You can buy a Brammo that comes with the same range anxiety, but no sound for about half the price. I guess baseball cards on the electric bikes spokes wouldn't make up for the extra $13,000 in purchase price.
Seriously, if the bike really isn't that old you might be able to return it as a lemon and get your money back.
I would NEVER let somebody else work on my bike! That reduces labor costs, plus doing it oneself assures that I will take adequate care to get the fix right. Here is an idea, how about a clear fuel line sight tube running up the tank? No moving parts and therefore nothing to fail, plus being cheap. The down side is needing to stop on a level spot to read it. One other option is to build a system that records injector open time. Since the injection pressure is constant, I think, then the fuel consumed is directly related to the time the injectors are open. So just simply record the injector open time and scale that to gallons used. The only down side is needing to remember to reset it every time that you fill up the tank.
Harleys still have gravity feed and fuel reserve petcocks with carburated models. I believe that is true of all carburated Harley models.
For the fuel injected models, they do not have a petcock with a fuel reserve. I guess they would need to develop a new "selector valve" to have a reserve, but not have a shut-off in the inlet to the fuel pump. I am presuming that shutting off the inlet to the fuel pump creates problems with both the fuel pump and collapsing or splitting the inlet tube/hose. The V-rod does not have a tap-off fitting in the bottom of the fuel cell, so it would require some creative approach . . . perhaps switching between two different level inlet locations with a rod and knob at the top of the fuel pump assembly.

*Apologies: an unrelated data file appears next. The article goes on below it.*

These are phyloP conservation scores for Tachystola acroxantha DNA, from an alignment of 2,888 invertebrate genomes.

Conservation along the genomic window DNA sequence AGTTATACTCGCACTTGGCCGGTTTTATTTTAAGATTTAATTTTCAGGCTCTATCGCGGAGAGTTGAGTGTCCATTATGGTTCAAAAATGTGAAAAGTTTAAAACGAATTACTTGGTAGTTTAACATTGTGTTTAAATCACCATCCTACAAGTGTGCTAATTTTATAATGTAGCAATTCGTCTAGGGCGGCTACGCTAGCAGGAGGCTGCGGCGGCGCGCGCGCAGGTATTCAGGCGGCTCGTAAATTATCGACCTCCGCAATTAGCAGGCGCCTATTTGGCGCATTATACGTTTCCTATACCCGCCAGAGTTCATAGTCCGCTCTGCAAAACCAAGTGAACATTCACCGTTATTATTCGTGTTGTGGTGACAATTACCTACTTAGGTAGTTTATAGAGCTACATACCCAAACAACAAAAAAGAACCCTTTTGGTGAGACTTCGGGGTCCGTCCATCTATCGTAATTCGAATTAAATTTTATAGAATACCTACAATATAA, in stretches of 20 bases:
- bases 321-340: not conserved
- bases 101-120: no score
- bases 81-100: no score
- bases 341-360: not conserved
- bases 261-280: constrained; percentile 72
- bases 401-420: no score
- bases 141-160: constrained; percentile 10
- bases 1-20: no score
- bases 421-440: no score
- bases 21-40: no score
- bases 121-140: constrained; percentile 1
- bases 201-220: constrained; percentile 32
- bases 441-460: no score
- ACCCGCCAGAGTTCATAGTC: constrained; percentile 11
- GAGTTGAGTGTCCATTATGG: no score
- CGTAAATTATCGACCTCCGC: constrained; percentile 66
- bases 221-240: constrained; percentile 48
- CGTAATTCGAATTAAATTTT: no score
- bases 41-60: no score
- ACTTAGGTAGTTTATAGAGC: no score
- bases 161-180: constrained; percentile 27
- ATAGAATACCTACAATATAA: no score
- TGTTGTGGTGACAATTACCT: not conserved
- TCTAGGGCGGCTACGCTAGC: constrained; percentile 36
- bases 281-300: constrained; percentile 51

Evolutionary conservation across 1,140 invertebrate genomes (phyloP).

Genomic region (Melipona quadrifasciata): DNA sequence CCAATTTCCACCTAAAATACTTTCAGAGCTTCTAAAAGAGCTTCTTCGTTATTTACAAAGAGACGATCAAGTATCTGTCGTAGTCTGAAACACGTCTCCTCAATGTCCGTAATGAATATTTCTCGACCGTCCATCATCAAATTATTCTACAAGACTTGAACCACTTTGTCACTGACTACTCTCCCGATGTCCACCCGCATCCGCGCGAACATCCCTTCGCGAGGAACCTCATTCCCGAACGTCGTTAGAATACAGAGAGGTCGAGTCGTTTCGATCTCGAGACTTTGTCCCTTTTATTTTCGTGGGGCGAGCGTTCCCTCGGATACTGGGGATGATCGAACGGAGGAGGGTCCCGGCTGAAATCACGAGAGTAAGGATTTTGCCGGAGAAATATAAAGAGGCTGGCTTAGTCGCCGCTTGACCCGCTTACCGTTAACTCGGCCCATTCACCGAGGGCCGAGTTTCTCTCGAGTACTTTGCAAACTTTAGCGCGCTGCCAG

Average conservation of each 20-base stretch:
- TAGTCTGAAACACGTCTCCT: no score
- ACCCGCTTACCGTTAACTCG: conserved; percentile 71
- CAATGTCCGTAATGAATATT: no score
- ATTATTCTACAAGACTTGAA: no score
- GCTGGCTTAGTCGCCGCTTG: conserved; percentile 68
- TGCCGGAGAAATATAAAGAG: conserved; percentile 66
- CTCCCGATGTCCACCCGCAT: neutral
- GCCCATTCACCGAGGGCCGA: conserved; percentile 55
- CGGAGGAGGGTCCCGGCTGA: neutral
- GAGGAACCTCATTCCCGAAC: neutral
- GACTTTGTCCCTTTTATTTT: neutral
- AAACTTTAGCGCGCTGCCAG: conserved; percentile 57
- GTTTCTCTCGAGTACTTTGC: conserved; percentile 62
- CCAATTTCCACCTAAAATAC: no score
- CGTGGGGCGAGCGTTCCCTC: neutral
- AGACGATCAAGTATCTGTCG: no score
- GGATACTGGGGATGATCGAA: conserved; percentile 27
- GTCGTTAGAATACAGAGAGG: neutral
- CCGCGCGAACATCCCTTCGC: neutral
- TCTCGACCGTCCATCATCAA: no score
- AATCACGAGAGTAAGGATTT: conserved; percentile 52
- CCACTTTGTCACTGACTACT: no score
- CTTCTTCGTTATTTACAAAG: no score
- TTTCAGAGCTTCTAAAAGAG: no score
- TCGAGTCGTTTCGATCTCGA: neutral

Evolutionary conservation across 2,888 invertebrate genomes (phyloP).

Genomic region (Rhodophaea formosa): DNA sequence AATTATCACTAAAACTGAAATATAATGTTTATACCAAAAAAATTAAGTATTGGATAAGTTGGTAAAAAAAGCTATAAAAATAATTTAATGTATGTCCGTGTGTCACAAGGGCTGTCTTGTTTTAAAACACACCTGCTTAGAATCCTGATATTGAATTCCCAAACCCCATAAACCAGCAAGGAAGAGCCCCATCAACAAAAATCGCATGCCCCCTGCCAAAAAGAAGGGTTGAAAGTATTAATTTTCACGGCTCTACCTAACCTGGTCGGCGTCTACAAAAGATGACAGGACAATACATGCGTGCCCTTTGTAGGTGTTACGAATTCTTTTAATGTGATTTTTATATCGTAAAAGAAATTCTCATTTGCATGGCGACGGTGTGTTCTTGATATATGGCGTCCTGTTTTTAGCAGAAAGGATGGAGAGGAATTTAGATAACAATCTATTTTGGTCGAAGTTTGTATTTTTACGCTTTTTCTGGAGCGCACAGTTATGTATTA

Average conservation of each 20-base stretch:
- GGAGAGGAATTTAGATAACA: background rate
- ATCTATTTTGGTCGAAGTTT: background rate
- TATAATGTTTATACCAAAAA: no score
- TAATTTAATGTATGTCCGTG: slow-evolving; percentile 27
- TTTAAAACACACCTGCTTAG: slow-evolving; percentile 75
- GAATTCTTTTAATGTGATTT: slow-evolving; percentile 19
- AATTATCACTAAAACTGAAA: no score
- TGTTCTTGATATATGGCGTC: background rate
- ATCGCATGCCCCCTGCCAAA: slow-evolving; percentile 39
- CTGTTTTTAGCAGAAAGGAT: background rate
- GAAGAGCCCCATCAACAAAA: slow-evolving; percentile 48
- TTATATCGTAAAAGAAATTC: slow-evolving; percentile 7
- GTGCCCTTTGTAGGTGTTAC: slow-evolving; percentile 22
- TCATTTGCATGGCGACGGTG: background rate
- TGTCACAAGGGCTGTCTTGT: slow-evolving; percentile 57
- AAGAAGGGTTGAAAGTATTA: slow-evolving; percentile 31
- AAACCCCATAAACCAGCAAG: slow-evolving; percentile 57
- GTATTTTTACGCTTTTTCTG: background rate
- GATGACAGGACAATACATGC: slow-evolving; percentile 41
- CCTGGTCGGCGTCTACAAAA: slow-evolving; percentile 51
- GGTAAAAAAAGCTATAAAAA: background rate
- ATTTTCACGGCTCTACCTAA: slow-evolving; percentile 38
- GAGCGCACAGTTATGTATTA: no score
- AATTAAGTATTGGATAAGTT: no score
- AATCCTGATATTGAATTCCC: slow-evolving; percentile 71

David, you might be true in certain cases. In certain cases, spare parts cost more and compatibility is a major issue. The absence for reserving gas is a design flaw and in such case there should be some mechanism to point out the fuel level.
Trust me it looks just as unmanly to be carrying a gas can across the field to a tractor without gas. I think it might be a little joke all the rednecks say about the cityboys, "You might be a city boy if: you've ever walked 1/4 mile back to the house to get a can of gas for your tractor.
I agree it's unacceptable and the worst part is you don't look cool with a one gallon tank of gas stapped to the back. From my 4 wheeling days I learned to be way to reliant on the back-up gas tanks. Now that i'm out on a little farmette I have had to make way to many trips back from wherever the tractor runs out of gas with my head held down in shame because I forget to check the gas
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